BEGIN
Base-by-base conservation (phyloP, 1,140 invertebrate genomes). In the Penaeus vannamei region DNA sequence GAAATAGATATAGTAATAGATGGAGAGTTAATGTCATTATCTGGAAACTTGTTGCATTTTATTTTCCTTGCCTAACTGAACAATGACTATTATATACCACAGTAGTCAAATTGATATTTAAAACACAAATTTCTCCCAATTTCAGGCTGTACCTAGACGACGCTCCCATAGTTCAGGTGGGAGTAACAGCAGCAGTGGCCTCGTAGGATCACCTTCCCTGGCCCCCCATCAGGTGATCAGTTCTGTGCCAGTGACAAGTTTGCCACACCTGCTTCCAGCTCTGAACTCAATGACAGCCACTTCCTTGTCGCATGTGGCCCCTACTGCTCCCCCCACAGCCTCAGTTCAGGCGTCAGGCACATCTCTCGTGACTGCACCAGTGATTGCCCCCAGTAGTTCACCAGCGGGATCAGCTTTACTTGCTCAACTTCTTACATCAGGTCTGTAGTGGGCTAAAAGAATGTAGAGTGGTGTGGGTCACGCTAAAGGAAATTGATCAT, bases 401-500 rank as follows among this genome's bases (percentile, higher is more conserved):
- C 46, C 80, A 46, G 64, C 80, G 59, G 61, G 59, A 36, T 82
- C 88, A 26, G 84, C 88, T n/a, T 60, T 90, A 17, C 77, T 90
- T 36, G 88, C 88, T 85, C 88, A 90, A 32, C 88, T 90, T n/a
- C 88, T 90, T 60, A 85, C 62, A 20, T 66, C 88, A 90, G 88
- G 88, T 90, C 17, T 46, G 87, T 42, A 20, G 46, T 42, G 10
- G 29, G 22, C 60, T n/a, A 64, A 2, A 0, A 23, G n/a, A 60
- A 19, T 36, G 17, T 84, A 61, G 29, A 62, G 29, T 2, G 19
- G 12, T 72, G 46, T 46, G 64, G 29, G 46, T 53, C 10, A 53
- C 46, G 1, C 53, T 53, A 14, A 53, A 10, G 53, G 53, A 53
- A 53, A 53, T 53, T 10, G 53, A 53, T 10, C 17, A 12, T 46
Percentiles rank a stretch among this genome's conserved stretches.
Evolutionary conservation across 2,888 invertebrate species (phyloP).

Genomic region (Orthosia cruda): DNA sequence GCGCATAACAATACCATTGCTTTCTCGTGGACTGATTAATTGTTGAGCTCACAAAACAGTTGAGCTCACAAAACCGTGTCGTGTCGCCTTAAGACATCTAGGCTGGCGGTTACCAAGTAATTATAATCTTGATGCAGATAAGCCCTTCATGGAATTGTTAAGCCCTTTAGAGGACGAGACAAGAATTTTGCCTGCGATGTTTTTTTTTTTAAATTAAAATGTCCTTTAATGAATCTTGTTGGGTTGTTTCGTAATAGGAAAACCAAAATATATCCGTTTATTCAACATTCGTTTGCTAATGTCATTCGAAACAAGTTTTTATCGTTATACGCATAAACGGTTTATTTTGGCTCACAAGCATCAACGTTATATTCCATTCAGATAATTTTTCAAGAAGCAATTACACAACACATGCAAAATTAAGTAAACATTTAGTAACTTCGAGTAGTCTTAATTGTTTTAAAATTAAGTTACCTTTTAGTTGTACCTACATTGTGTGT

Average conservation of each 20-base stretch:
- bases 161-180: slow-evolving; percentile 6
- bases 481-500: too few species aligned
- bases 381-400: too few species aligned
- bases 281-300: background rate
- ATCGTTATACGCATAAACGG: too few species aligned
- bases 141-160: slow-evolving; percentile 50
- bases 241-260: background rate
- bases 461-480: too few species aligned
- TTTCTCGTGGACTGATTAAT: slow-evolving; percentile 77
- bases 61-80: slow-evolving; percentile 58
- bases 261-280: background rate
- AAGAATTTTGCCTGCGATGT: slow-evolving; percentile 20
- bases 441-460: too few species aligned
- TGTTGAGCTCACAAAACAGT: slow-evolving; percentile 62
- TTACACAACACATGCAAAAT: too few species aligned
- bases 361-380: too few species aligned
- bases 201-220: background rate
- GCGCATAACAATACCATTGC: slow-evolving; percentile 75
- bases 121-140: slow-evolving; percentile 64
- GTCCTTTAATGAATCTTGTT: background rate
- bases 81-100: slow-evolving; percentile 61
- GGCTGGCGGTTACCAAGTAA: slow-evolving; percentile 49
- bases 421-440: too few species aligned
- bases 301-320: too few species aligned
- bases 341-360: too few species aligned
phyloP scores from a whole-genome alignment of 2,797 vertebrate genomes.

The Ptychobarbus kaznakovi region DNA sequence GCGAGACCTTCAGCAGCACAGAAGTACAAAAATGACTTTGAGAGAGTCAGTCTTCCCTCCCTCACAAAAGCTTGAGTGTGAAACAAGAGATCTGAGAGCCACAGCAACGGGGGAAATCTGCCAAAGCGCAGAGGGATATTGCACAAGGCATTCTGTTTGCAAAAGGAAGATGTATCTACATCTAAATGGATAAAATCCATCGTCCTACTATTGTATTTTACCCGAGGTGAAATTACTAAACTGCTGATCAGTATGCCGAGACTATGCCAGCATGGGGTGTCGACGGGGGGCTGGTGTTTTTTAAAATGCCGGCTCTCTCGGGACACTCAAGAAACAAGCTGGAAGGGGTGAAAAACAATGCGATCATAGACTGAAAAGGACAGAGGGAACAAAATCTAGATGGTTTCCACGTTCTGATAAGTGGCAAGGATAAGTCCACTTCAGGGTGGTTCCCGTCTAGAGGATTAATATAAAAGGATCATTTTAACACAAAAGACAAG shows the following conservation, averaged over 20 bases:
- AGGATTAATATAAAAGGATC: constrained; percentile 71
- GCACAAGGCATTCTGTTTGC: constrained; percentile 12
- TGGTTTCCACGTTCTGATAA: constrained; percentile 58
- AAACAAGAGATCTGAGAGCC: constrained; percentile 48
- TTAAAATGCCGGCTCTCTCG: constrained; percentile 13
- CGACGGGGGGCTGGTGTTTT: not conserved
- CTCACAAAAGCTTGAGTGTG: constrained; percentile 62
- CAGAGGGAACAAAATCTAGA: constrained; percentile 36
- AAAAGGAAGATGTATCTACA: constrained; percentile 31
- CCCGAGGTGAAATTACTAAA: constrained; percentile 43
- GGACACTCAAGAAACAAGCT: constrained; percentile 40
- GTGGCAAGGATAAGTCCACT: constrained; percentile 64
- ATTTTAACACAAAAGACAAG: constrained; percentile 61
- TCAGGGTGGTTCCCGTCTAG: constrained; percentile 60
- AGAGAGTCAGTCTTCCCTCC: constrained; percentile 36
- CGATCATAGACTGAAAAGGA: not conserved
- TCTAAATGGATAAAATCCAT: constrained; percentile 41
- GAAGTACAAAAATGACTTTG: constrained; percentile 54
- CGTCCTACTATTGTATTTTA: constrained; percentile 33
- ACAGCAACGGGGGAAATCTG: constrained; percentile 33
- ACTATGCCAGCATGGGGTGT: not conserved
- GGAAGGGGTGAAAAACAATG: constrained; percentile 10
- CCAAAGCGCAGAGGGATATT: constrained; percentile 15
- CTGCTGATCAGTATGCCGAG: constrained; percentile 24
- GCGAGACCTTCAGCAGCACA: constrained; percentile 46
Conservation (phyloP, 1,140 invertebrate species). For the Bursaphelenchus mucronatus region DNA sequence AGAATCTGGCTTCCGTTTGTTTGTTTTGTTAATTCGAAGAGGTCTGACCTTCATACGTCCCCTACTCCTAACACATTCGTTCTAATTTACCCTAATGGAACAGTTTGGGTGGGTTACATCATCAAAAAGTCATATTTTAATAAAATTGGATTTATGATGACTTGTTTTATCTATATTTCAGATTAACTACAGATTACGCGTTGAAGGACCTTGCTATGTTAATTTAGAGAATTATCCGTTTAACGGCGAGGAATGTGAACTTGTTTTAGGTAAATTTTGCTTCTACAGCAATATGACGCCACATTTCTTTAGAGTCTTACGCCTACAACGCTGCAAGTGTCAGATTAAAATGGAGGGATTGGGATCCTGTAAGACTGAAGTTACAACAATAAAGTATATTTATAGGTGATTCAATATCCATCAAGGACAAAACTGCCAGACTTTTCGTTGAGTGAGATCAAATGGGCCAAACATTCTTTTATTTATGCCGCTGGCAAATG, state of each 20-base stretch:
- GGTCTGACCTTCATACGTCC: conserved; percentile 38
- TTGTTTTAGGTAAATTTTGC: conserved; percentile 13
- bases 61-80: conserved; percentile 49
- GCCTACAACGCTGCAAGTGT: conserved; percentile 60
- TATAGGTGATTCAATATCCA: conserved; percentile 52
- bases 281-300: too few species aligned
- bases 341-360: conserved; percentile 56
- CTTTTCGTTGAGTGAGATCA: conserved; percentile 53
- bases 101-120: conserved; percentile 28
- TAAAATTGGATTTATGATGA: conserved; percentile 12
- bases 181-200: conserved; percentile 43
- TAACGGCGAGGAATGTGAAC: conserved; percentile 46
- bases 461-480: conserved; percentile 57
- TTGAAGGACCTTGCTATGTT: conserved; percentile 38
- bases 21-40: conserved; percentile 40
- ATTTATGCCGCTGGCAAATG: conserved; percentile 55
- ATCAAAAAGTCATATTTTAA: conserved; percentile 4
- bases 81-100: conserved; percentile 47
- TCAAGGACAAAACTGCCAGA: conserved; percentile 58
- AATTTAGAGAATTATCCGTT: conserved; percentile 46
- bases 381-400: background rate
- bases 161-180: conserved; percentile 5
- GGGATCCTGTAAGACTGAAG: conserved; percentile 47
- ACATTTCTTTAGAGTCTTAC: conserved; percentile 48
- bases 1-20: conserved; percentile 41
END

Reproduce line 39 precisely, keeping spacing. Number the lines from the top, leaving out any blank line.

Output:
- bases 301-320: too few species aligned